Berrima Internment Camp

Kriegsgefangenen- Lager Berrima, Drawn by Menke 28th September 1917. Dubotzki collection, Germany

Berrima roll call, April 1916. Dubotzki collection, Germany

Internees at Moss Vale Railway Station March, 1915. Courtesy of the Berrima District Museum

In March 1915 the first group of 89 internees arrived on foot at Berrima. The gaol was hastily cleaned up and made secure. The internees’ luggage had not arrived and there was no furniture. They were supplied with basic sleeping materials and they had to cook their own food. It was out of this sombre mood that the men named the gaol Ahnenschloss (Castle Foreboding). The internees were mainly officers from German merchant steamers caught in Australian ports at the outbreak of war and the officers from the SMS Emden, a light cruiser sunk by the HMAS Sydney off the Cocos Island in 1914.

Later the internees from the German Australian Line received beds from the company store. Internees who had money were able to order beds from furniture stores, while the majority had to build their furniture from timber found in the forest. The cells were very uncomfortable; freezing in winter, though cool in summer. Over time, the cells were made more comfortable.

The remodelling of the gaol in 1869 made it capable of housing 140 prisoners and their guards. By the end of 1915 there were nearly 200 internees. By 1918 the gaol was overcrowded with almost 300 internees. Internees were locked up at night but after morning roll call they were free to roam within a two mile radius during the day, returning for evening muster at 5pm.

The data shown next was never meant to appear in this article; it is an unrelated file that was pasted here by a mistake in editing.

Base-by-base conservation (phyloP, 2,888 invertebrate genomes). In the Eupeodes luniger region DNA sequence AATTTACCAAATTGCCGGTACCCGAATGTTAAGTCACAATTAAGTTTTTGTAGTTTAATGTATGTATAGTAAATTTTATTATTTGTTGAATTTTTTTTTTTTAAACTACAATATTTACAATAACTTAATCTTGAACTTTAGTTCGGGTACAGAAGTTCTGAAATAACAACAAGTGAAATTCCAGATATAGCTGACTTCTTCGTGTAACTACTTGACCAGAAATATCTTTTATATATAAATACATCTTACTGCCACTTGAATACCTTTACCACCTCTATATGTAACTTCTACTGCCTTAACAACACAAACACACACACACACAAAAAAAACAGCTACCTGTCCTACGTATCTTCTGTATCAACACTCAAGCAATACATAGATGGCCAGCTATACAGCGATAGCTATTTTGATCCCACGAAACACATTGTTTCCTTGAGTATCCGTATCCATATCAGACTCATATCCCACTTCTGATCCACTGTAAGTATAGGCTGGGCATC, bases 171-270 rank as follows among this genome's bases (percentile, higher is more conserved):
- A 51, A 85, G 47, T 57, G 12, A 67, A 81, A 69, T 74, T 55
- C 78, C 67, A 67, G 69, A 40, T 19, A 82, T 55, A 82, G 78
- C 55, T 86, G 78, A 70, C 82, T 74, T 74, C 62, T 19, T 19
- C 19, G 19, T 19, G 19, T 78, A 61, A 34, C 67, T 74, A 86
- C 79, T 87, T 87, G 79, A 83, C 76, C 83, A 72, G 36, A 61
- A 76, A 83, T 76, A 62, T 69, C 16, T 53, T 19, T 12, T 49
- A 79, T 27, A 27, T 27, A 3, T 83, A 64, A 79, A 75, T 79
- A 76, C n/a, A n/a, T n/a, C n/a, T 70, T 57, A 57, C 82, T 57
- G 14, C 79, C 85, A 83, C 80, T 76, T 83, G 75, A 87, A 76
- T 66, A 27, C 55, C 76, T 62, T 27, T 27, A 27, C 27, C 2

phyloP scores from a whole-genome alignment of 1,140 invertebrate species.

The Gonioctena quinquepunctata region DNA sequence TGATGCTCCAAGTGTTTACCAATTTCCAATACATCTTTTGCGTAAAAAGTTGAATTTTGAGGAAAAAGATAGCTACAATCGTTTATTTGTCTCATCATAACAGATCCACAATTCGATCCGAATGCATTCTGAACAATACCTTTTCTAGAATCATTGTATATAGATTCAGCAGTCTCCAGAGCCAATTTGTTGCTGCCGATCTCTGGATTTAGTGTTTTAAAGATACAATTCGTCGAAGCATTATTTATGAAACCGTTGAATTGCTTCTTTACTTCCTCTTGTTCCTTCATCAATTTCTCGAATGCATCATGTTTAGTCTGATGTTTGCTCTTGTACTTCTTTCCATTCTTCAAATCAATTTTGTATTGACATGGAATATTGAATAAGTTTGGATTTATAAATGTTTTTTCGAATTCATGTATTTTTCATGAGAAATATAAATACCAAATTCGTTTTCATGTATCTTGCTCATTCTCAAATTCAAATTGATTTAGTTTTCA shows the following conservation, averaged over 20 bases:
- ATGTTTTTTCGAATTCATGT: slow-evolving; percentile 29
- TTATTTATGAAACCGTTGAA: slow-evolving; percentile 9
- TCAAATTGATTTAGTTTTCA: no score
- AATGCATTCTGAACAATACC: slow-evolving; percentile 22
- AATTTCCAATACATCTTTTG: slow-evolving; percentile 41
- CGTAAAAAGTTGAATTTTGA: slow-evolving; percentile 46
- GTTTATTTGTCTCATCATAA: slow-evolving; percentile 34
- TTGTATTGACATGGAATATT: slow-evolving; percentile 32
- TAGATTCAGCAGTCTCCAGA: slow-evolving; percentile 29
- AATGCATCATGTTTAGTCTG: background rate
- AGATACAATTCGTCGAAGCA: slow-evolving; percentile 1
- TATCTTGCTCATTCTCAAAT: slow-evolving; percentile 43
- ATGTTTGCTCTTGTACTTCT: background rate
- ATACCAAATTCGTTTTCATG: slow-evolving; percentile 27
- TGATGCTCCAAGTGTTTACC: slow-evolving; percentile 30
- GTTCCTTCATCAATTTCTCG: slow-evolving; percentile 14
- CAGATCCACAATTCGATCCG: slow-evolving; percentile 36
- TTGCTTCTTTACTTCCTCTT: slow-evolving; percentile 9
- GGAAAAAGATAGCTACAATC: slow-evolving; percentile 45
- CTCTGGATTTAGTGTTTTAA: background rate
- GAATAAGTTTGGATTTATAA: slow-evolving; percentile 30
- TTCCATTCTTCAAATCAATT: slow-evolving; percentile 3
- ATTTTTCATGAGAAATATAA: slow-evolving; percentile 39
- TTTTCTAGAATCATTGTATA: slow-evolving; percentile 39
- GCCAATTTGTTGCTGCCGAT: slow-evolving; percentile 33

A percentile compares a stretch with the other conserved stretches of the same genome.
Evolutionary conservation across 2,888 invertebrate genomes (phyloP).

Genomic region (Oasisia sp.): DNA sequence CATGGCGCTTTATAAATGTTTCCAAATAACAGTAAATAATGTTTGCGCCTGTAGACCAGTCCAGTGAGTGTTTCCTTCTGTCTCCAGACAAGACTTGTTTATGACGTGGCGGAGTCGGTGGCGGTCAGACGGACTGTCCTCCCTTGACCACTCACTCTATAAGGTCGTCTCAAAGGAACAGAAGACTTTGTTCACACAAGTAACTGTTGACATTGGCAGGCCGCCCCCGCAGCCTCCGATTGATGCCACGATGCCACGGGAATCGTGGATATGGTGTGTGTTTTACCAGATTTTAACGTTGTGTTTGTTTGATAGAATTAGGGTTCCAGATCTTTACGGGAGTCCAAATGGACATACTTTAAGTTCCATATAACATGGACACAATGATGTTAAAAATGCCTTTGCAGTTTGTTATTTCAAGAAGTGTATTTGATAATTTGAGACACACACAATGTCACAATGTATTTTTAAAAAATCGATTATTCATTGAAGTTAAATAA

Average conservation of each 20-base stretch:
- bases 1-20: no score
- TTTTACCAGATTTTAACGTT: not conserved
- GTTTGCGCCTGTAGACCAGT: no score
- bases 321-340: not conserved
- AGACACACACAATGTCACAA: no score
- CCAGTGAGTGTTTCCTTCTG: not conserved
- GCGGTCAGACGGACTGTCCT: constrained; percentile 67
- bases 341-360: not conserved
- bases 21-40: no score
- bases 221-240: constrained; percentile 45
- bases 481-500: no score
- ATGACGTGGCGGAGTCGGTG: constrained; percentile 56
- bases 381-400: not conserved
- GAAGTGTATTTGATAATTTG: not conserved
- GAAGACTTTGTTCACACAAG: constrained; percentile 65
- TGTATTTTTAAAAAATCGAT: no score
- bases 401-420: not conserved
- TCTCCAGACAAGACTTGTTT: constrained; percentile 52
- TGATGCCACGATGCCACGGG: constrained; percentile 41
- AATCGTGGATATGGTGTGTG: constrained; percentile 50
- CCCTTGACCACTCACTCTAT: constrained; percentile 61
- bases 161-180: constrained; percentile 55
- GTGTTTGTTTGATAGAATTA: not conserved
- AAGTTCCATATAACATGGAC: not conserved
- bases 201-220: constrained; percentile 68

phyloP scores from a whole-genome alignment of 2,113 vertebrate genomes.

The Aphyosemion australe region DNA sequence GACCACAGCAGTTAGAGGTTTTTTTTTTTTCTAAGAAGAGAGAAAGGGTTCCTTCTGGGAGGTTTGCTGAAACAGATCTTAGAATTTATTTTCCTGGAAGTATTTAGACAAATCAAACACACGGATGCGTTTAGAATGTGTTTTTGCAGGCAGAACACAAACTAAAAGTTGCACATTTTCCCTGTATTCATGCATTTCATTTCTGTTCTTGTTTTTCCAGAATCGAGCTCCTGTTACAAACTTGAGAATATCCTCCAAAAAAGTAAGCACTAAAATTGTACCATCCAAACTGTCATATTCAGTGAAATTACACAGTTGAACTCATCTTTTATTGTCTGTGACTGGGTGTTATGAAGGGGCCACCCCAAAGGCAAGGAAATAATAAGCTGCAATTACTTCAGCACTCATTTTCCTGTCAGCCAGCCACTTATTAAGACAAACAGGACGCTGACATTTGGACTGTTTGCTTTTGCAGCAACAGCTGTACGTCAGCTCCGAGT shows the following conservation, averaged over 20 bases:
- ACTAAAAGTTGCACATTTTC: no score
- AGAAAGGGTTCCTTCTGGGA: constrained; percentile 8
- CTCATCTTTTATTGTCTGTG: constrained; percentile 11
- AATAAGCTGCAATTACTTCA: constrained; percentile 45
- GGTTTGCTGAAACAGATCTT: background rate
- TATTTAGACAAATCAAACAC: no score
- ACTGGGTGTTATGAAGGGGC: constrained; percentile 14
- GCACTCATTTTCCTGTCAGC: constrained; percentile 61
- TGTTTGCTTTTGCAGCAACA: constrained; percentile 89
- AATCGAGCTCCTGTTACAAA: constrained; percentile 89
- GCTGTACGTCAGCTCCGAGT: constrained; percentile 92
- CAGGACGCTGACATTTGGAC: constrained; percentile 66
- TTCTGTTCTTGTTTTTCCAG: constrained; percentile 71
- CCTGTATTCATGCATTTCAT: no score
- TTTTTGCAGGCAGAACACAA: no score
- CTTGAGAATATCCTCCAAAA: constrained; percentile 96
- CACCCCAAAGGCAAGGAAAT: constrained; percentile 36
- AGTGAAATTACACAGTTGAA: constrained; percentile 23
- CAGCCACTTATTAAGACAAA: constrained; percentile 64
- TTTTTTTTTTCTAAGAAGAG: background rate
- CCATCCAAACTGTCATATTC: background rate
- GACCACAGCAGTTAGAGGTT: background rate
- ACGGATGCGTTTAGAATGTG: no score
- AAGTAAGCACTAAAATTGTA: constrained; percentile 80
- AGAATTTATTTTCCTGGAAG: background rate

Life at Berrima

Since the internees were allowed to free range, the village residents were made very aware of them from the first day. It was something of a culture shock when the newcomers appeared in the streets with foreign accents and culture. The arrival of the internees and the guards doubled Berrima’s population overnight. This might have caused resentment and hostility, but the Berrima villagers soon accepted the strangers as ordinary people making the best of the circumstances.

Because of their maritime background, most of the internees spoke adequate English and had little difficulty in communicating. They were polite and well behaved, buying large quantities of bread, meat and provisions from the local stores. Some rented houses for their families who had come to live near them. But it was not just the economic benefits that made the internees popular. It was their goodwill, ability and industry that the majority of the villagers came to appreciate. The internees were often called by village women to remove snakes from their houses and they saved the Berrima School from a bushfire.

The internees created a pleasure garden and a flotilla of canoes on the Wingecarribee River. By 1915 the fame of the Germans’ bridge, huts and gardens had spread far beyond Berrima. People from other areas came to sightsee, swim and picnic. All were anxious to see the Germans, or ‘Huns’. It was ironic that the internees, in the middle of the war, brought about Berrima’s first tourism industry. Some people came to pick fights and cause trouble.